Catholic Nursing Home Sued for Refusing to Kill Patients in Euthanasia

International   |   Wesley Smith   |   Jul 5, 2016   |   11:08AM   |   Brussels, Belgium

Article 18 of the Universal Declaration of Human Rights states:

Everyone has the right to freedom of thought, conscience and religion; this right includes freedom to change his religion or belief, and freedom, either alone or in community with others and in public or private, to manifest his religion or belief in teaching, practice, worship and observance.

Unless one operates a Catholic nursing home in Belgium, apparently.

Even though euthanasia clearly infringes on the religious beliefs of the Catholic Church, a Catholic nursing home was ordered to pay civil damages in Belgium for refusing to participate in an euthanasia killing. From the Christianity Today story:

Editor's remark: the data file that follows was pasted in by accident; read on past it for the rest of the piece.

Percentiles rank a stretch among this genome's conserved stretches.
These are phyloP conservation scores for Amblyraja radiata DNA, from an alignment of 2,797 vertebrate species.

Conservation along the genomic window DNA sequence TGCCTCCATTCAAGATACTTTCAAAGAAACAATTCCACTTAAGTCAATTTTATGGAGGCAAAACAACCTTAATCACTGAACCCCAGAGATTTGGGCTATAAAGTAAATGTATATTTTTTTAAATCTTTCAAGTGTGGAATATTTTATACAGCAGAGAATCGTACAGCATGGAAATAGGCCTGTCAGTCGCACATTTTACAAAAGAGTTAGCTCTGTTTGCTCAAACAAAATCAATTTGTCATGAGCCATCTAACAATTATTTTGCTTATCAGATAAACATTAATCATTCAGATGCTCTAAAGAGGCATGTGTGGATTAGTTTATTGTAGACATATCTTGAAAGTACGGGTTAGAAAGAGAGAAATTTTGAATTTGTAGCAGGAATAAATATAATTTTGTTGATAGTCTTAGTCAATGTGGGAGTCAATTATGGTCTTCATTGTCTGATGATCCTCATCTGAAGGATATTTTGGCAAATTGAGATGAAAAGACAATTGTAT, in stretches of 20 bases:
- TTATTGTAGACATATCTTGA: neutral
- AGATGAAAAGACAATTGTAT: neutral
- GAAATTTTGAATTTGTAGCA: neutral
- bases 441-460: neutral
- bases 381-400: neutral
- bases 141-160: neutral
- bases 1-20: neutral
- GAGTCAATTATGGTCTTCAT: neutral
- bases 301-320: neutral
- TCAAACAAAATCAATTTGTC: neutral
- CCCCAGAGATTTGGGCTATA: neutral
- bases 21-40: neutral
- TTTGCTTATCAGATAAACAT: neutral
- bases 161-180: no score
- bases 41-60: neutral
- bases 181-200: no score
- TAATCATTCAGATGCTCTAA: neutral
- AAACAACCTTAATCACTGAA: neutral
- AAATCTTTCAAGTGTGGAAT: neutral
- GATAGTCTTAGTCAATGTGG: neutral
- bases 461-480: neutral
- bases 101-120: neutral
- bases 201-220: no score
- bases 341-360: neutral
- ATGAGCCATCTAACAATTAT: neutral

A Catholic nursing home in Belgium is reported to have fallen foul of the country’s courts after refusing to permit a resident to access euthanasia.

The incident happened in 2011 when Huize Sint-Augustinus home in Diest refused to allow an elderly woman’s doctor access to see her – when it was thought she was about to be given a lethal injection. The home has been ordered to pay €6,000 (approx $6,600 or £5,000) in damaged to the family of the woman.

The civil court in Louvain ruled that “the nursing home did not have the right to refuse euthanasia on the grounds of conscientious objection.”

Forced to be complicit in homicide or pay damages! The culture of death brooks no dissent.

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Secularists these days generally give a fig about religious freedom, reducing it to a mere freedom of worship (if that). They are no civil libertarians.

Any society that violates religious liberty without a compelling reason–such as say, stopping child sacrifice–is a violator of human rights as defined by the United Nations.

Belgium can now be added to that list. Note: Wesley J. Smith, J.D., is a special consultant to the Center for Bioethics and Culture and a bioethics attorney who blogs at Human Exeptionalism.